Jumping to the gubernatorial contest, Democratic candidate Joe Lowe endorses one very specific policy: expand Medicaid!

A former mayor of Mission Viejo, a community of 100,000 people in southern California, Lowe is critical of the current administration’s failure to expand Medicaid, calling it “unconscionable.”

It leaves 48,000 South Dakotans without health insurance, and puts a $4 million annual burden on counties for paying indigent medical bills, he said.

Expanding Medicaid would have cost the state $1.5 million, but it would have received $274 million from the federal government over three years, he said at the Beadle County Democratic Forum on Thursday [Roger Larsen, "Lowe Would Push for Expanding Medicaid and Better Teacher Pay," Huron Plainsman, 2014.04.07].

Did you catch that part about indigent care at the county level? According to a December 14, 2013, Mitchell Daily Republic report, South Dakota's counties spent $3.3 million in the preceding year (I'm guessing FY 2013?) on caring for folks too poor to cover their medical bills (the kind of people Mike Rounds says we should not help). MDR says $2.5 million of that might have been covered by the ACA Medicaid expansion that Lowe advocates. Lowe says the Medicaid expansion would cost South Dakota $1.5 million.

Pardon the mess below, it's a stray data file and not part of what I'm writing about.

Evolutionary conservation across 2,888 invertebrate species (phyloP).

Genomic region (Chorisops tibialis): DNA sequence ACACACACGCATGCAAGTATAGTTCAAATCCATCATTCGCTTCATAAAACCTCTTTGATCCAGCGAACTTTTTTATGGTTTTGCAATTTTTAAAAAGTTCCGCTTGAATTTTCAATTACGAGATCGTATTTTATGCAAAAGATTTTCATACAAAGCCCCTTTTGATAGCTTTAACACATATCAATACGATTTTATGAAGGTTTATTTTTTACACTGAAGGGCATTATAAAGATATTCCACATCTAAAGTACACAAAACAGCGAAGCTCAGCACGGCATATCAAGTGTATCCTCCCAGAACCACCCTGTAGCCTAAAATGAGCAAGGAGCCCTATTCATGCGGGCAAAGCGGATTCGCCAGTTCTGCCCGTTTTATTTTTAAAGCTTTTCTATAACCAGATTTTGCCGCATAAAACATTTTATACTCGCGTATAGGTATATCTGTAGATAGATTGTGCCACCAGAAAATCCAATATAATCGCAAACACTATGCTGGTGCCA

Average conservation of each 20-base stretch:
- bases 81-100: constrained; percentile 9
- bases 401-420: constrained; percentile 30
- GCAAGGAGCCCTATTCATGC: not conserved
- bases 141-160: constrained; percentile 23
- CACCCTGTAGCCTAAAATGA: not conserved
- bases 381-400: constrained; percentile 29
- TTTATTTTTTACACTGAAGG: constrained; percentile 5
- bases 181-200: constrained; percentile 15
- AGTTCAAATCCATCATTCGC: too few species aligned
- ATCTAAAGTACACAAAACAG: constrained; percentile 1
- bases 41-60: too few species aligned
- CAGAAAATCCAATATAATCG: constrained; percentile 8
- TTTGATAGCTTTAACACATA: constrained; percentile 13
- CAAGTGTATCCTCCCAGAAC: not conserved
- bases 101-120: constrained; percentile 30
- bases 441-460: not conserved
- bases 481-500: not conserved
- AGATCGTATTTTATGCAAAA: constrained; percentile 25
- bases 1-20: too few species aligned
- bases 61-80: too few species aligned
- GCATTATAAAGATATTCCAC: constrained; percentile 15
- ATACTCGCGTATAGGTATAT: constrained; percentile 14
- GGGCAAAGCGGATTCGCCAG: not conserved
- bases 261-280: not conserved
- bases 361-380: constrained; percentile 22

Spend $1.5 million, save counties $2.5 million. Right there, without any other fiscal analysis, Medicaid expansion makes sense. It reduces the tax burden on South Dakotans by $1 million.

Why would Republicans deny counties this modest but useful bit of tax relief? They will claim that we can't count on the big federal money backing the Medicaid expansion to continue, but find me one county commissioner who will say, "Well, heck, if there's a chance we aren't going to be able to save a million bucks five years from now, there's no sense in our saving a million bucks this year."

Lowe recognizes the absurdity of that fiscal position:

Gov. Dennis Daugaard has said he doesn’t trust the promises of the federal government.

“Well then, surrender the flag, shut down the state,” Lowe said. “Over half of the state’s spendable budget is federal dollars” [Larsen, 2014.04.07].

Lowe rightly notes that expanding Medicaid is immediate tax relief for counties. Why South Dakota would leave that money on the table and burden local taxpayers with higher-than-necessary taxes is beyond me.